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[Diet in the treatment of renal lithiasis. Pathophysiological basis].
Medicina (B Aires). 2013; 73(3):267-71.M

Abstract

The composition of urine is influenced by diet and changes in dietary factors have been proposed to modify the risk of recurrent nephrolithiasis. Nutrients that have been implicated include calcium, oxalate, sodium, animal protein, magnesium and potassium. There is significant evidence showing that a high calcium diet is associated with a reduction of lithogenic risk. One of the possible mechanisms to explain this apparent paradox is that the higher intake of calcium in the intestine binds with dietary oxalate, reducing its absorption and urinary excretion. Oxalate from the diet seems to provide only a small contribution to excretion and dietary restriction is appropriate only in those with hyperoxaluria and hyperabsorption. Observational studies have shown a positive and independent association between sodium intake and the formation of new kidney stones. Consumption of animal protein creates an acid load that increases urinary excretion of calcium and uric acid and reduced citrate, all factors that could participate in the genesis of stones. Potassium-rich foods increase urinary citrate because of its alkali content. In prospective observational studies, diets rich in magnesium were associated with a lower risk of kidney stone formation in men. In conclusion, diet is a key element in the management of the patient with kidney stones but always subordinated to present metabolic risk factors.

Authors+Show Affiliations

Instituto de Investigaciones Metabólicas, Universidad del Salvador, Buenos Aires, Argentina. secger@idim.com.arNo affiliation info availableNo affiliation info available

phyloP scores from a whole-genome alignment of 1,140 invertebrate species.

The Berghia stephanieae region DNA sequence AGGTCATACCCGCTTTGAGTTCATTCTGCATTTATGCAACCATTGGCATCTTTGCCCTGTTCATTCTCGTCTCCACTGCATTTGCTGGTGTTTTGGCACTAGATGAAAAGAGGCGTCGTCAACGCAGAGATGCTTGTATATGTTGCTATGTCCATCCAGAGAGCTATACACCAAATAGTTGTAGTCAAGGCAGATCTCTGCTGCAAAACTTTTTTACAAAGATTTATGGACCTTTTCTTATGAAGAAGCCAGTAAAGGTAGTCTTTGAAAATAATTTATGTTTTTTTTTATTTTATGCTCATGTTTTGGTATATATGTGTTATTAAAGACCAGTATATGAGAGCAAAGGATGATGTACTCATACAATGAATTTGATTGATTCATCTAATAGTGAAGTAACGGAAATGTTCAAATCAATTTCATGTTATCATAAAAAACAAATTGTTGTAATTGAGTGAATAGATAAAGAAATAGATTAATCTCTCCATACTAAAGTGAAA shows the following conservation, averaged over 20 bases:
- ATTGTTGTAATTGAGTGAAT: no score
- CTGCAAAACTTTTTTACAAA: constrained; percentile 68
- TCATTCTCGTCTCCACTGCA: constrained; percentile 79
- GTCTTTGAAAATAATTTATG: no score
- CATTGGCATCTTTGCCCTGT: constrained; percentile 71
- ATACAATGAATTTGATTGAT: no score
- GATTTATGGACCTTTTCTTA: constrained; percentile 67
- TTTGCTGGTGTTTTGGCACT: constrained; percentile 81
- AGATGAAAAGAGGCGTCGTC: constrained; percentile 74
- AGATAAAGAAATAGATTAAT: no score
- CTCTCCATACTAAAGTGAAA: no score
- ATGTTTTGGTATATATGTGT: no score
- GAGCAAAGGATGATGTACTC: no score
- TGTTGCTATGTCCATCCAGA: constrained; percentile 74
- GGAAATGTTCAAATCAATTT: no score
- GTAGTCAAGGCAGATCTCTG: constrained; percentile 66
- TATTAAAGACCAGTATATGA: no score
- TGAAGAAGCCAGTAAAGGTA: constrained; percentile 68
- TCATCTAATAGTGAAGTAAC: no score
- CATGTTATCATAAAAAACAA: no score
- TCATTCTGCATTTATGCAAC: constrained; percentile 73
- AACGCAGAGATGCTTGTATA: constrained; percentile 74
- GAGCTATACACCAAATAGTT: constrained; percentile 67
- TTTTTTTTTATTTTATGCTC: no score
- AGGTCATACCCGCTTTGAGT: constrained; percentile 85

Pub Type(s)

English Abstract
Journal Article

Language

spa

PubMed ID

23732207

Citation

Negri, Armando L., et al. "[Diet in the Treatment of Renal Lithiasis. Pathophysiological Basis]." Medicina, vol. 73, no. 3, 2013, pp. 267-71.
Negri AL, Spivacow FR, Del Valle EE. [Diet in the treatment of renal lithiasis. Pathophysiological basis]. Medicina (B Aires). 2013;73(3):267-71.
Negri, A. L., Spivacow, F. R., & Del Valle, E. E. (2013). [Diet in the treatment of renal lithiasis. Pathophysiological basis]. Medicina, 73(3), 267-71.
Negri AL, Spivacow FR, Del Valle EE. [Diet in the Treatment of Renal Lithiasis. Pathophysiological Basis]. Medicina (B Aires). 2013;73(3):267-71. PubMed PMID: 23732207.
* Article titles in AMA citation format should be in sentence-case
TY - JOUR T1 - [Diet in the treatment of renal lithiasis. Pathophysiological basis]. AU - Negri,Armando L, AU - Spivacow,Francisco R, AU - Del Valle,Elisa E, PY - 2013/6/5/entrez PY - 2013/6/5/pubmed PY - 2014/4/30/medline KW - dietary calcium KW - dietary sodium KW - hyperoxaluria KW - kidney stones KW - pathophysiology KW - role of diet SP - 267 EP - 71 JF - Medicina JO - Medicina (B Aires) VL - 73 IS - 3 N2 - The composition of urine is influenced by diet and changes in dietary factors have been proposed to modify the risk of recurrent nephrolithiasis. Nutrients that have been implicated include calcium, oxalate, sodium, animal protein, magnesium and potassium. There is significant evidence showing that a high calcium diet is associated with a reduction of lithogenic risk. One of the possible mechanisms to explain this apparent paradox is that the higher intake of calcium in the intestine binds with dietary oxalate, reducing its absorption and urinary excretion. Oxalate from the diet seems to provide only a small contribution to excretion and dietary restriction is appropriate only in those with hyperoxaluria and hyperabsorption. Observational studies have shown a positive and independent association between sodium intake and the formation of new kidney stones. Consumption of animal protein creates an acid load that increases urinary excretion of calcium and uric acid and reduced citrate, all factors that could participate in the genesis of stones. Potassium-rich foods increase urinary citrate because of its alkali content. In prospective observational studies, diets rich in magnesium were associated with a lower risk of kidney stone formation in men. In conclusion, diet is a key element in the management of the patient with kidney stones but always subordinated to present metabolic risk factors. SN - 0025-7680 UR - https://www.unboundmedicine.com/medline/citation/23732207/[Diet_in_the_treatment_of_renal_lithiasis__Pathophysiological_basis]_ L2 - http://www.medicinabuenosaires.com/PMID/23732207.pdf DB - PRIME DP - Unbound Medicine ER -